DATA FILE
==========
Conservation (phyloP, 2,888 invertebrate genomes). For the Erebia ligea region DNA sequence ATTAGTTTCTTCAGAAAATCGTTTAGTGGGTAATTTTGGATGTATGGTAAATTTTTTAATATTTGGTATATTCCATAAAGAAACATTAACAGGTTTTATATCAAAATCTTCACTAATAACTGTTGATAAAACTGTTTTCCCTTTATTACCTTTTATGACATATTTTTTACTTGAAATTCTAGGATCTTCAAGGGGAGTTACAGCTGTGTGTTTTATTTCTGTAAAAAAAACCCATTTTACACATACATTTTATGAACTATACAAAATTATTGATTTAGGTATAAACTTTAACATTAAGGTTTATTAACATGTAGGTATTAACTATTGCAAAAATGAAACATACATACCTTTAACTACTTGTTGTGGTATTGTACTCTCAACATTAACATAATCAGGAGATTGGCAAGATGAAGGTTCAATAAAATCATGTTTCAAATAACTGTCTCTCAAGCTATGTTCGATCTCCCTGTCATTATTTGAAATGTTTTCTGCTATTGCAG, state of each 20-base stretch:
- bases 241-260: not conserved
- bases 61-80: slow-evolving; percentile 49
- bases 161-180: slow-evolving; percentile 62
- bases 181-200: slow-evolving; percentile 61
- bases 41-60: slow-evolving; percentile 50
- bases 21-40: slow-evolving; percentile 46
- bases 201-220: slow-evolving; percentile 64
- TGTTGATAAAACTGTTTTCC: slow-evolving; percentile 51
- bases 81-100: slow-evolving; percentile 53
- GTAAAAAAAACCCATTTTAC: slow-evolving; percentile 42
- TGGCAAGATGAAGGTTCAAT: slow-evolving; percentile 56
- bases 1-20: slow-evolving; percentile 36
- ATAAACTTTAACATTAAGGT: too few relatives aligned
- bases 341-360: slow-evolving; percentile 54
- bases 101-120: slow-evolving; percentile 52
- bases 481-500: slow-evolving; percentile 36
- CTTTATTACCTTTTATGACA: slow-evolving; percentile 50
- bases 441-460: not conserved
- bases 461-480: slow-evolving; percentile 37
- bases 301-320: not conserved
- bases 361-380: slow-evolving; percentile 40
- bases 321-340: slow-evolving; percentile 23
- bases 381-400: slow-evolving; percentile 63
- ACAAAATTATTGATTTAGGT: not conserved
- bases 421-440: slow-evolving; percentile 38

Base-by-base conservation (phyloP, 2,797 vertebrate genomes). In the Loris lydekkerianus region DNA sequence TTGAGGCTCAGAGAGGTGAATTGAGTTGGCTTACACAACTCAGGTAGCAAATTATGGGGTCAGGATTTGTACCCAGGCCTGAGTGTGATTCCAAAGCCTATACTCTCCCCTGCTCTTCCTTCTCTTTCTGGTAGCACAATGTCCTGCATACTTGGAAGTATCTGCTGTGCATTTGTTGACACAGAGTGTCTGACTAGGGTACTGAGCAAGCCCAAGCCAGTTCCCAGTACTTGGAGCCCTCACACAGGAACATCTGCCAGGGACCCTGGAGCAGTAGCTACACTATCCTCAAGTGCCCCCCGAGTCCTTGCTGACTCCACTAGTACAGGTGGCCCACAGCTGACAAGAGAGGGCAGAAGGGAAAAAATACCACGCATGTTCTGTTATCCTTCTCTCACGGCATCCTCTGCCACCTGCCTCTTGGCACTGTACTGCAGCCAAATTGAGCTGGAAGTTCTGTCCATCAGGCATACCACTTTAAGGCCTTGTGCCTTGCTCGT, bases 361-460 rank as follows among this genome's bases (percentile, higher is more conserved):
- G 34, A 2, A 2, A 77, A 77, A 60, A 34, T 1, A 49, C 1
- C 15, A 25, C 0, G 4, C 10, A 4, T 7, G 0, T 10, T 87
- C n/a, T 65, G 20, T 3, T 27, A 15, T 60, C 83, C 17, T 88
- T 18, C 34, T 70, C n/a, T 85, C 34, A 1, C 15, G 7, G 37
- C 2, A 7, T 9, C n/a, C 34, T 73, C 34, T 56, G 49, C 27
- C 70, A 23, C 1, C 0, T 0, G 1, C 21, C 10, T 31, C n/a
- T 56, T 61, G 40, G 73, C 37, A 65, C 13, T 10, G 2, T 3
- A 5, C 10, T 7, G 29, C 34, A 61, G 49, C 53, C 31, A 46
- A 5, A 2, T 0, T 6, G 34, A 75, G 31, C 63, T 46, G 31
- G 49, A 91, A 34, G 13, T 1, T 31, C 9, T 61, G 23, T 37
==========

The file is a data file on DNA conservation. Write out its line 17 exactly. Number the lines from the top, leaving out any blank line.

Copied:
- bases 481-500: slow-evolving; percentile 36